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Safety Recommendation Details

Safety Recommendation P-95-002
Details
Synopsis: ABOUT 11:55 ON 3/23/94, A 36-INCH DIAMETER PIPELINE OWNED AND OPERATED BY TEXAS EASTERN TRANSMISSION CORPORTION (TETCO) RUPTURED CATASTROPHICALLY IN EDISON TOWNSHIP, NEW JERSEY, WITHIN AN ASPHALT PLANT COMPOUND. THE FORCE OF THE RUPTURE AND OF NATURAL GAS ESCAPING AT A PRESSURE OF ABOUT 970 PSIG (POUNDS PER SQUARE INCH GUAGE) EXCAVATED THE SOIL AROUND THE PIPE AND BLEW GAS HUNDREDS OF FEET INTO THE AIR, PROPELLING PIPE FRAGMENTS, ROCKS, AND DEBRIS MORE THAN 800 FEET. WITHIN 1 TO 2 MINUTES OF THE RUPTURE, ONE OF SEVERAL POSSIBLE SOURCES IGNITED THE ESCAPING GAS, SENDING FLAMES UPWARD 400 TO 500 FEET IN THE AIR. HEAT RADIATING FROM THE MASSIVE FIRE IGNITED THE ROOFS OF SEVERAL BUILDING ROOFS IN A NEARBY APARTMENT COMPLEX. OCCUPANTS, ALERTED TO THE EMERGENCY BY NOISES FROM ESCAPING GAS AND ROCKS HITTING THE ROOFS, FLED FROM THE BURNING BUILDINGS. APPROXIMATELY 1,500 APARTMENT RESIDENTS WERE EVACUATED. MIRACULOUSLY, NO DEATHS DIRECTLY RESULTED FROM THE RUPTURE AND RESULTING FIRE. MOST INJURIES WERE MINOR FOOT BURNS AND CUTS THAT THE APARTMENT RESIDENTS SUSTAINED FROM THE HOT PAVEMENT & GLASS SHARDS AS THEY FLED THE COMPLEX. DAMAGE FROM THE ACCIDENT EXCEEDED 25 MILLION.
Recommendation: THE NTSB RECOMMENDS THAT THE RSPA: DEVELOP TOUGHNESS STANDARDS FOR NEW PIPE INSTALLED IN GAS AND HAZARDOUS LIQUID PIPELINE, ESPECIALLY IN URBAN AREAS.
Original recommendation transmittal letter: PDF
Overall Status: Closed - Acceptable Action
Mode: Pipeline
Location: Edison, NJ, United States
Is Reiterated: No
Is Hazmat: No
Is NPRM: No
Accident #: DCA94MP001
Accident Reports:
Texas Eastern Transmission Corporation Natural Gas Pipeline Explosion and Fire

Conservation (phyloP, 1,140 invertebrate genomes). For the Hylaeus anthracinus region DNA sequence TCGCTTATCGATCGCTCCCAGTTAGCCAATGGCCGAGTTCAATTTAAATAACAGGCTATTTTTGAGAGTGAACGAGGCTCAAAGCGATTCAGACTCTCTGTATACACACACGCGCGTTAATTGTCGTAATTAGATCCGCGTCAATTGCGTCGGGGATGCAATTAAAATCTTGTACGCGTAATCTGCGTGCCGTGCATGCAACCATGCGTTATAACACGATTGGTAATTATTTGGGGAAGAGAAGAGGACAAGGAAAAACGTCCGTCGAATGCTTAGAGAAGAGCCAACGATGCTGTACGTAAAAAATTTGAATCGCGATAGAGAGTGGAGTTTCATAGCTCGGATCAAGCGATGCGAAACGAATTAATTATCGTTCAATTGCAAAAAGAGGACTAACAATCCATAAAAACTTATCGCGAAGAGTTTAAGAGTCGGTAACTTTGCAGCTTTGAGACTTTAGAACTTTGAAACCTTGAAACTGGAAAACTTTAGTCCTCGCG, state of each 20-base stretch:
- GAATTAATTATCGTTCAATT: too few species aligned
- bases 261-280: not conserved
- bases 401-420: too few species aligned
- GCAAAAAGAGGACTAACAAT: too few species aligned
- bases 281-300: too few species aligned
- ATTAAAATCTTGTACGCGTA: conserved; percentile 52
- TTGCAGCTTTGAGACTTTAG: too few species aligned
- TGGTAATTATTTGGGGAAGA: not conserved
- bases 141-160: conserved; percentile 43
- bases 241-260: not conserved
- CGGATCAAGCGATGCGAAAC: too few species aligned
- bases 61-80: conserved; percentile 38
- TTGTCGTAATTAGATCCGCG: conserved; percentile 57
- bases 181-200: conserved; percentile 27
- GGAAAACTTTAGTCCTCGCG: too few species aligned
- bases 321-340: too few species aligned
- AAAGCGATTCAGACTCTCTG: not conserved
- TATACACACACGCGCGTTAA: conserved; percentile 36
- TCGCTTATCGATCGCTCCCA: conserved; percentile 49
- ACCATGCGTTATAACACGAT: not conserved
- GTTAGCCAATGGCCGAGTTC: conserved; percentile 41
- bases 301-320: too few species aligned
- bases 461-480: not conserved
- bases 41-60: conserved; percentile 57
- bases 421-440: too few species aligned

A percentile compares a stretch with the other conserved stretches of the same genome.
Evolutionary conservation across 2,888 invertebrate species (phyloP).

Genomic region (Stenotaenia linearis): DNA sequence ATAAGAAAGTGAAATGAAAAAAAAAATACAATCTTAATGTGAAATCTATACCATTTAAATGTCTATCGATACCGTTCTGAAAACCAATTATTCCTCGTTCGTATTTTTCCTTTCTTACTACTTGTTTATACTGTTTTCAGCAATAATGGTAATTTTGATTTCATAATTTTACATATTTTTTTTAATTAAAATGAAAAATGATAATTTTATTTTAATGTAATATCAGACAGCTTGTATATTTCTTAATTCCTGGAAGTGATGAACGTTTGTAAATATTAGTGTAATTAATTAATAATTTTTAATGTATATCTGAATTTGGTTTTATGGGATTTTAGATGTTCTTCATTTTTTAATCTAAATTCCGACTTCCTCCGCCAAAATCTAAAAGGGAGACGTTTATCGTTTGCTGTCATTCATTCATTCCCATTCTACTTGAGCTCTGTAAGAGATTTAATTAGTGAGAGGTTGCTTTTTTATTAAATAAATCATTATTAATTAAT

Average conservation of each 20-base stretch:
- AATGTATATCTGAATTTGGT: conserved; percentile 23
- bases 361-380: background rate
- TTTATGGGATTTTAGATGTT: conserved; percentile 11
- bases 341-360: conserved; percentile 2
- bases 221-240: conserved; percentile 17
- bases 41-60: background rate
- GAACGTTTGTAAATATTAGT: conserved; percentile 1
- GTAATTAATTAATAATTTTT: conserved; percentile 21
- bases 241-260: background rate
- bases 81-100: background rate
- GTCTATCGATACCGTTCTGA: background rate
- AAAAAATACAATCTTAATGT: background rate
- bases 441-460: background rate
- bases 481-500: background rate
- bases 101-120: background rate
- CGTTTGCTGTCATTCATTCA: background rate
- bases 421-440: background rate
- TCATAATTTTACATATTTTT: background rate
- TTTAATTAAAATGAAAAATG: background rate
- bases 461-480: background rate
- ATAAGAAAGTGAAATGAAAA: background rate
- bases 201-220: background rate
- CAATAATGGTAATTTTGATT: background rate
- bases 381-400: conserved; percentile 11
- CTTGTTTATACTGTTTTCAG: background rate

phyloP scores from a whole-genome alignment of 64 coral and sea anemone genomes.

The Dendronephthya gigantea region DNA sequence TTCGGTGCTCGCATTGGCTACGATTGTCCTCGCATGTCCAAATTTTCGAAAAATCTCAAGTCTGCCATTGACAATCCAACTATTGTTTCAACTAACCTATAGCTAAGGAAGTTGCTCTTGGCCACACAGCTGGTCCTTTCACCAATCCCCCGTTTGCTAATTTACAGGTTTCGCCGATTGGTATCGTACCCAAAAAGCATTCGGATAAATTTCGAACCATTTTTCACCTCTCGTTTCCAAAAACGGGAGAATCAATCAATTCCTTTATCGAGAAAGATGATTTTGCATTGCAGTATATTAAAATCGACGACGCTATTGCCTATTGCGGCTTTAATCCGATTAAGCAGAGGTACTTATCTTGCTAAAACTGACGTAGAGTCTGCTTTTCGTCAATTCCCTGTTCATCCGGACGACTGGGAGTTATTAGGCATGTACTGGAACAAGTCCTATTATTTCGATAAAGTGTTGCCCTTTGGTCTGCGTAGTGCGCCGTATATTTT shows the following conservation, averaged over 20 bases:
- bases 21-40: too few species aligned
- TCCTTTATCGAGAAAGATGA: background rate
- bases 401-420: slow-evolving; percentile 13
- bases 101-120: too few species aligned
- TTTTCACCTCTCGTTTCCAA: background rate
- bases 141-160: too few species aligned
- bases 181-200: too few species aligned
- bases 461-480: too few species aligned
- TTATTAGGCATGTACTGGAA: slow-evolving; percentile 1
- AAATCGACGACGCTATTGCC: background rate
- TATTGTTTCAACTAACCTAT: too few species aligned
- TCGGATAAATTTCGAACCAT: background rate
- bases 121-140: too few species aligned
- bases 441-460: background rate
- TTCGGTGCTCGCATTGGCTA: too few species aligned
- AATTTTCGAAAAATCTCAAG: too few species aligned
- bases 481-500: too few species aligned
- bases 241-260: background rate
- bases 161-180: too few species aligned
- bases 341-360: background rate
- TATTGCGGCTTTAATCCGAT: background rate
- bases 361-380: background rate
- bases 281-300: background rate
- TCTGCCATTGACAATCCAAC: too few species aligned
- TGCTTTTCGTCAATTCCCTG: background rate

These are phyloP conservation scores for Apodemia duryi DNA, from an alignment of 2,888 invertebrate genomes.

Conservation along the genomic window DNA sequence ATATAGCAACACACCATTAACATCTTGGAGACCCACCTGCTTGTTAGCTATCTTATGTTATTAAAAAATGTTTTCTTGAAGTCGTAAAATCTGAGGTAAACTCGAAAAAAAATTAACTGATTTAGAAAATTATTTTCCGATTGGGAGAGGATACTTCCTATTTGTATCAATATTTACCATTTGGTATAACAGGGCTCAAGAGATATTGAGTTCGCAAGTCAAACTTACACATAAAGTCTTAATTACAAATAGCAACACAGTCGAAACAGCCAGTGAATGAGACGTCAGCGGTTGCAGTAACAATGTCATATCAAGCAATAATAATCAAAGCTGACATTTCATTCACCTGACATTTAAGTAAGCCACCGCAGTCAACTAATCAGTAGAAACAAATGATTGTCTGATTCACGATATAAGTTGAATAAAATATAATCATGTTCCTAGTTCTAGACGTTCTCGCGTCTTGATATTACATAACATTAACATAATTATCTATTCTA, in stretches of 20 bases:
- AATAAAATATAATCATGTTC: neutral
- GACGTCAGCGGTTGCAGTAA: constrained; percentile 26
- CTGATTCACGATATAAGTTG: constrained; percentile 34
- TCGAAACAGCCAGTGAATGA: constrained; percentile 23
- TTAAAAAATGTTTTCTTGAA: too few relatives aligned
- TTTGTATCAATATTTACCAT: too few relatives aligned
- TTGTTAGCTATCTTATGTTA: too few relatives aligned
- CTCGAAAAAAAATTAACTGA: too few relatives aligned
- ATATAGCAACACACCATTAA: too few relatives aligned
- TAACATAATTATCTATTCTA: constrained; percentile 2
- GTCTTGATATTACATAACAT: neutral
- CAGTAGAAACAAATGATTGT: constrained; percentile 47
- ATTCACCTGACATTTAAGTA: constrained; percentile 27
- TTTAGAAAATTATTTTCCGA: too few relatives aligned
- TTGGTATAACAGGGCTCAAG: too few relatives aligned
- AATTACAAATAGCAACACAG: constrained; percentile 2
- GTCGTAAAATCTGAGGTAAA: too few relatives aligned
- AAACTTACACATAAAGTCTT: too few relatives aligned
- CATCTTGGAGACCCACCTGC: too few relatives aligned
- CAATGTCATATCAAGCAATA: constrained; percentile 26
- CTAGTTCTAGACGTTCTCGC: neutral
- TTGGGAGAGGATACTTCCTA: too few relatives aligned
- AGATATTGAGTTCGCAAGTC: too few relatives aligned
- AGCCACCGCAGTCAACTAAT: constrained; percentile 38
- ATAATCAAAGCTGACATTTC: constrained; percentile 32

Report #: PAR-95-01
Accident Date: 3/23/1994
Issue Date: 2/7/1995
Date Closed: 3/17/2003
Addressee(s) and Addressee Status: RSPA (Closed - Acceptable Action)
Keyword(s):

Safety Recommendation History
From: NTSB
To: RSPA
Date: 3/17/2003
Response: The Safety Board notes that in response to this recommendation, RSPA requested that the American Petroleum Institute Line Pipe Specification Committee (API SC5) develop and prescribe a minimum toughness requirement in API 5L, Specification for Line Pipe. In 1997, the API initiated a task group within the SC5 to develop minimum fracture toughness for line pipe that would satisfy RSPA's request. The committee determined that no single, prescriptive toughness requirement could satisfy the needs of all line pipe users, which include gas and hazardous liquid pipelines, water supply systems, and sewer systems. Subsequently, RSPA urged the committee to develop a two-level specification to identify stricter standards for line pipe that is used in more critical applications, such as gas and hazardous liquid pipelines. The API SC5 incorporated toughness requirements in the 42nd edition of API 5L (January 1, 2000). Pipe manufacturing specifications are now divided into two product specification levels, PSL-1 and PSL-2. The PSL-1 requirements are essentially the same as those in the 41st edition of API 5L. The new PSL-2 specification requires a minimum toughness, in addition to improved quality assurance, more stringent chemical composition, and tighter control of the range of specified minimum yield strength and tensile strength for each designated grade of pipe. You advise that API's efforts to improve the line pipe specification have resulted in an acceptable manufacturing specification that addresses minimum fracture toughness for line pipe used in gas and hazardous liquid pipelines. You also indicate that RSPA has verified that pipe manufacturers have indicated their readiness to comply with the new PSL-2 specification and meet pipeline industry demand. Accordingly, because RSPA, working with API, developed toughness standards as recommended, Safety Recommendation P-95-2 is classified "Closed--Acceptable Action." The Safety Board notes that RSPA will soon publish a final rule under Docket No. RSPA-99-6106 incorporating standard API 5L (42nd edition) into the gas pipeline (49 Code of Federal Regulations [CFR] Part 192) and hazardous liquid pipeline (49 CFR Part 195) safety regulations. This action will ensure that all steel pipe used in constructing pipelines has adequate toughness to prevent brittle fracture.